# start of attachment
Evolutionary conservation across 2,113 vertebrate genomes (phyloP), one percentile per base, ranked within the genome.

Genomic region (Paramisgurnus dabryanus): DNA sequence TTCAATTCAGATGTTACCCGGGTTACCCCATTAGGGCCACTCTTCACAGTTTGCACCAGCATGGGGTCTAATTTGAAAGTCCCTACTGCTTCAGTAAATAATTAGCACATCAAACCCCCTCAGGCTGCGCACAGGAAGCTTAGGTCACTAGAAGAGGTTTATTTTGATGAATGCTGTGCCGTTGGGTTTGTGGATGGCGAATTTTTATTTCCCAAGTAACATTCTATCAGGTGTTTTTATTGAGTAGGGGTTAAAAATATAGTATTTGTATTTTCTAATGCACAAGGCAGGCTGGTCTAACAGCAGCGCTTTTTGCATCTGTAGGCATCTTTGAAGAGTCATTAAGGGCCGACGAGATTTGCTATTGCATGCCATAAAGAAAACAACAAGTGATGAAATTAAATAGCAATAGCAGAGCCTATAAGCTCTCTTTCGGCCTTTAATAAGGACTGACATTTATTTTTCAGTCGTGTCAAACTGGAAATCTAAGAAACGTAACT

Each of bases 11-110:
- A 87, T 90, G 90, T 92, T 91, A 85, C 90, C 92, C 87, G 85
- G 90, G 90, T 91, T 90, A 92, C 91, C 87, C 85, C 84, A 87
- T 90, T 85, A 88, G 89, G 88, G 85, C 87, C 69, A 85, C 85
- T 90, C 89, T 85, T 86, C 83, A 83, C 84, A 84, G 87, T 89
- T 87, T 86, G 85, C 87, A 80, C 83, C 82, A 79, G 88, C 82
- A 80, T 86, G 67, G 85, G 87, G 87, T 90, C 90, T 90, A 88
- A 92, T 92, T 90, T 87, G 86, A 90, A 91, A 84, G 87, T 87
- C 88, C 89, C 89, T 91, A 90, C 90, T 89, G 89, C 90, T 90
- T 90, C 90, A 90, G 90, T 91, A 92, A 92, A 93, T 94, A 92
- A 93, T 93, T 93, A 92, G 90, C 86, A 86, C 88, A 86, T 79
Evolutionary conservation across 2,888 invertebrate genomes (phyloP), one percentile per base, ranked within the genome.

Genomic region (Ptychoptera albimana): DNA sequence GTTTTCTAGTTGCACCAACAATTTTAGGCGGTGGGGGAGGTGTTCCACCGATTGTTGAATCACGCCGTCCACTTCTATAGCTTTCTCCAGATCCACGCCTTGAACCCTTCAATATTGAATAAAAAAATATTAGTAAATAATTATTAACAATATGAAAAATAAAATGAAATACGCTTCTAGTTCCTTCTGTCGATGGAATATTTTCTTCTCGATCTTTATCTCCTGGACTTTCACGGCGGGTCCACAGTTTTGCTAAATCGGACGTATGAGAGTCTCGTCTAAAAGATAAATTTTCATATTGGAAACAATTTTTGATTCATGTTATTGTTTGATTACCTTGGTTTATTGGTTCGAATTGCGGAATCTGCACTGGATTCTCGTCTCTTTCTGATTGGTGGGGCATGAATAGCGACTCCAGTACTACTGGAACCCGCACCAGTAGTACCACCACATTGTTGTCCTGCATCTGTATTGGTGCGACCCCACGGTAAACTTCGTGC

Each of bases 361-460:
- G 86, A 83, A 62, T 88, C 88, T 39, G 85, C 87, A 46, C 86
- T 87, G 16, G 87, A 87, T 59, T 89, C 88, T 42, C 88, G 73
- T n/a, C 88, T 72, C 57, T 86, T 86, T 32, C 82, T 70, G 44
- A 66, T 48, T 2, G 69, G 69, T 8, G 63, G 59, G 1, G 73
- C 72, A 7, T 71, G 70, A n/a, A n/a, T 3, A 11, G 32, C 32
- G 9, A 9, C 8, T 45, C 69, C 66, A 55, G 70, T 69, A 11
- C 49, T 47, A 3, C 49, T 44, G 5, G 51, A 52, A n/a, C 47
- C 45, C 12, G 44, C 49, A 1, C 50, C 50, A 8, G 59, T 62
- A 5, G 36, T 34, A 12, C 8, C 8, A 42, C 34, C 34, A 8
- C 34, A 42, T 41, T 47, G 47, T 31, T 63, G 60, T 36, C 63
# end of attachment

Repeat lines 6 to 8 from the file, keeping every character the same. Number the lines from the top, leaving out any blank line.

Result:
- T 90, T 85, A 88, G 89, G 88, G 85, C 87, C 69, A 85, C 85
- T 90, C 89, T 85, T 86, C 83, A 83, C 84, A 84, G 87, T 89
- T 87, T 86, G 85, C 87, A 80, C 83, C 82, A 79, G 88, C 82